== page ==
by J.V. Brahana, Dolores Mulderink, and Michael W. Bradley
This report is available as a pdf below
The Cretaceous aquifer system in western Tennessee is composed of sand, gravel, and clay. The aquifer system is under confined conditions except in the outcrop area. Ground water is recharged by precipitation on the outcrop area and through some overlying permeable deposits. The hydraulic gradient in the confined aquifers is about 1 foot per mile generally toward the west. The Cretaceous aquifer system unconformably overlies the consolidated Paleozoic formations and is overlain and confined by the Porters Creek Clay.
The Cretaceous aquifer system is used as a source of water supply primarily in the outcrop area. West of the outcrop of this aquifer system, ground water can be obtained at shallower depths and with better water quality. The water of the Cretaceous aquifers generally have very good quality in the outcrop area. The dissolved solids increase down gradient to more than 1,000 milligrams per liter in parts of Shelby County. High iron concentrations are present in some areas.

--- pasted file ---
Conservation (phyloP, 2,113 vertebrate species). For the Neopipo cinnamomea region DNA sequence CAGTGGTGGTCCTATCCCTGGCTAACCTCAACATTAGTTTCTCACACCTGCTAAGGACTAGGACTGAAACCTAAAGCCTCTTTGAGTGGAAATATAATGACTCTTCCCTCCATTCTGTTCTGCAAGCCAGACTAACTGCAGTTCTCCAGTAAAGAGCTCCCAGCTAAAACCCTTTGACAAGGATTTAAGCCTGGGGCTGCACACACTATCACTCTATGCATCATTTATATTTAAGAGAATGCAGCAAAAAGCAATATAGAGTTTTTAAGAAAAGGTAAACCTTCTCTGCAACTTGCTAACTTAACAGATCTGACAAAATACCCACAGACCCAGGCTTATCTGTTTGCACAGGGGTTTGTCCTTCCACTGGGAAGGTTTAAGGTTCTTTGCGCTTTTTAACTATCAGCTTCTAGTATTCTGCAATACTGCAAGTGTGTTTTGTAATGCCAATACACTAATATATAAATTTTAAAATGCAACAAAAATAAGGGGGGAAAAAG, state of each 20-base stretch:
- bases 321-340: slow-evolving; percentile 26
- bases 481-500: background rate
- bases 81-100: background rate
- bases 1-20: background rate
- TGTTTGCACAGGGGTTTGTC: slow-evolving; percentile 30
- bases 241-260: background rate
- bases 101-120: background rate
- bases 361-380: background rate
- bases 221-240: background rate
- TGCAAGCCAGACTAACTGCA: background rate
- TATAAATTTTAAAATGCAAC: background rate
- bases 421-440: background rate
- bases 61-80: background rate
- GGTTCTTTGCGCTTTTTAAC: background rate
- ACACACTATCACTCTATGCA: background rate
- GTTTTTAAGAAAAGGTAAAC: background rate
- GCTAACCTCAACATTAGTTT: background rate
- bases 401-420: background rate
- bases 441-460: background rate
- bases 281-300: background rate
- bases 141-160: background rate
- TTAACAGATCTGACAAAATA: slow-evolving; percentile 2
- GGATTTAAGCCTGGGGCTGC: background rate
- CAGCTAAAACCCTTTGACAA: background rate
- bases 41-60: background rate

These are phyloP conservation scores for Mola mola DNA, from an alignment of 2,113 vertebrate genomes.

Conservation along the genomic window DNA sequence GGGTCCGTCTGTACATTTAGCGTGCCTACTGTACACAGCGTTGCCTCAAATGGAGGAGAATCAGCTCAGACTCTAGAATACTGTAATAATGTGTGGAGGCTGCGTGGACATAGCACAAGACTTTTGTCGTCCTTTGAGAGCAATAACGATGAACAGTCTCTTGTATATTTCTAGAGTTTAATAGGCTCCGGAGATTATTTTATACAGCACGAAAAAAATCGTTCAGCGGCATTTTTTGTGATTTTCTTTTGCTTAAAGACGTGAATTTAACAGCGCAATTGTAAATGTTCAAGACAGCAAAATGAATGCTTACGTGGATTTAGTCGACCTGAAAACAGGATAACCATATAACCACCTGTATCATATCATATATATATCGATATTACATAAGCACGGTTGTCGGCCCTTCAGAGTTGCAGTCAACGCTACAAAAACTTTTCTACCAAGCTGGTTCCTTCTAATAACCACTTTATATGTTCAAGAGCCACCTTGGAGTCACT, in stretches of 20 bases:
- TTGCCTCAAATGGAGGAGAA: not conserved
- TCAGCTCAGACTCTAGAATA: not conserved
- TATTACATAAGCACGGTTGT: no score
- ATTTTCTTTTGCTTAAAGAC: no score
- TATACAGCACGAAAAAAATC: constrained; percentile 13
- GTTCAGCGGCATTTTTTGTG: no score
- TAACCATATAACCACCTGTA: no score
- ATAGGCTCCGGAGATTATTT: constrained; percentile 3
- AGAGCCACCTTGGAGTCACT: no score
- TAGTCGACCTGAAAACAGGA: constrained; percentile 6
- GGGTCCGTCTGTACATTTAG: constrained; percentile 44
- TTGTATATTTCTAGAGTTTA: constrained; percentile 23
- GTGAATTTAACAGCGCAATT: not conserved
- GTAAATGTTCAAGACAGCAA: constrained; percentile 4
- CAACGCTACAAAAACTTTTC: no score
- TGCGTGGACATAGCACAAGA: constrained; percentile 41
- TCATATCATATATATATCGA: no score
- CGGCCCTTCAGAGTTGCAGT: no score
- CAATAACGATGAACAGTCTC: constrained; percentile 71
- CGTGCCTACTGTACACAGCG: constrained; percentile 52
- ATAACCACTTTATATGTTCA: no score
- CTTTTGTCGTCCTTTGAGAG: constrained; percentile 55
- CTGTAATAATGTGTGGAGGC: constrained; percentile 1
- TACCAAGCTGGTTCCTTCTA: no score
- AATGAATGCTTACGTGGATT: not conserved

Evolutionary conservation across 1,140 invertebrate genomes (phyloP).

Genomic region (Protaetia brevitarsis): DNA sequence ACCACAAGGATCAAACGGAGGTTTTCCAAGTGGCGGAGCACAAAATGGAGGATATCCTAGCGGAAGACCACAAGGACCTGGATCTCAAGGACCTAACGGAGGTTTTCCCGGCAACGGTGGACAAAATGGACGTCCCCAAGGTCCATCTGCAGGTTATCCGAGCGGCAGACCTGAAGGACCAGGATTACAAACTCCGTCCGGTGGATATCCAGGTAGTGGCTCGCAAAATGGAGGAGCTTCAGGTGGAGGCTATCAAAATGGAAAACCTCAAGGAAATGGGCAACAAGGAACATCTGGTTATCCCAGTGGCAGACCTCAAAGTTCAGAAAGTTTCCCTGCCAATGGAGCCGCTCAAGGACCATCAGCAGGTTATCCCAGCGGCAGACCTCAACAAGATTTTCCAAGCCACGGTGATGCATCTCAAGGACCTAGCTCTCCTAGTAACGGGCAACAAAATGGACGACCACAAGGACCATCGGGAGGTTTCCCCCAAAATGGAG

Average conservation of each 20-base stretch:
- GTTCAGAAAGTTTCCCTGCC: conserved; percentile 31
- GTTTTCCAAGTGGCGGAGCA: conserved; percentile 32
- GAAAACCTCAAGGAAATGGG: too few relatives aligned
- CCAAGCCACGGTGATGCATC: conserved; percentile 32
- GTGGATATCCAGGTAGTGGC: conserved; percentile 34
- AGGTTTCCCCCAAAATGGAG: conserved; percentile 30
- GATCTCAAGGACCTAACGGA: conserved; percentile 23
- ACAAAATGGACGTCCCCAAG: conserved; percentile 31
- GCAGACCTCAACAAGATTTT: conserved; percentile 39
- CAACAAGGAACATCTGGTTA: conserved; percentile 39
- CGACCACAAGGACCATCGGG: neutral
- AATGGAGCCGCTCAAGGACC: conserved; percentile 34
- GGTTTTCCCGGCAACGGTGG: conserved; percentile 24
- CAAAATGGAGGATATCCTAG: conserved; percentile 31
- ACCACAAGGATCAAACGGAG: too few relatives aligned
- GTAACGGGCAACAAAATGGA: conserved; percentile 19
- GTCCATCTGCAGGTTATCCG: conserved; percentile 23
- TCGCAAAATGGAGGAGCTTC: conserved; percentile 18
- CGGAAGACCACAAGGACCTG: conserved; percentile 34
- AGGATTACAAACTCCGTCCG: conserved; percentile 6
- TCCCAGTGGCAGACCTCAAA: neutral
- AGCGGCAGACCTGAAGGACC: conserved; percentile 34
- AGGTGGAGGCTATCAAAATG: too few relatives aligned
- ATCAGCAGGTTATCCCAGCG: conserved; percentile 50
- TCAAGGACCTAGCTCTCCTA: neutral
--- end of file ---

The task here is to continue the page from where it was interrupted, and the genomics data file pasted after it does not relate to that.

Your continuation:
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Last modified: Thursday, September 01 2005, 02:11:27 PM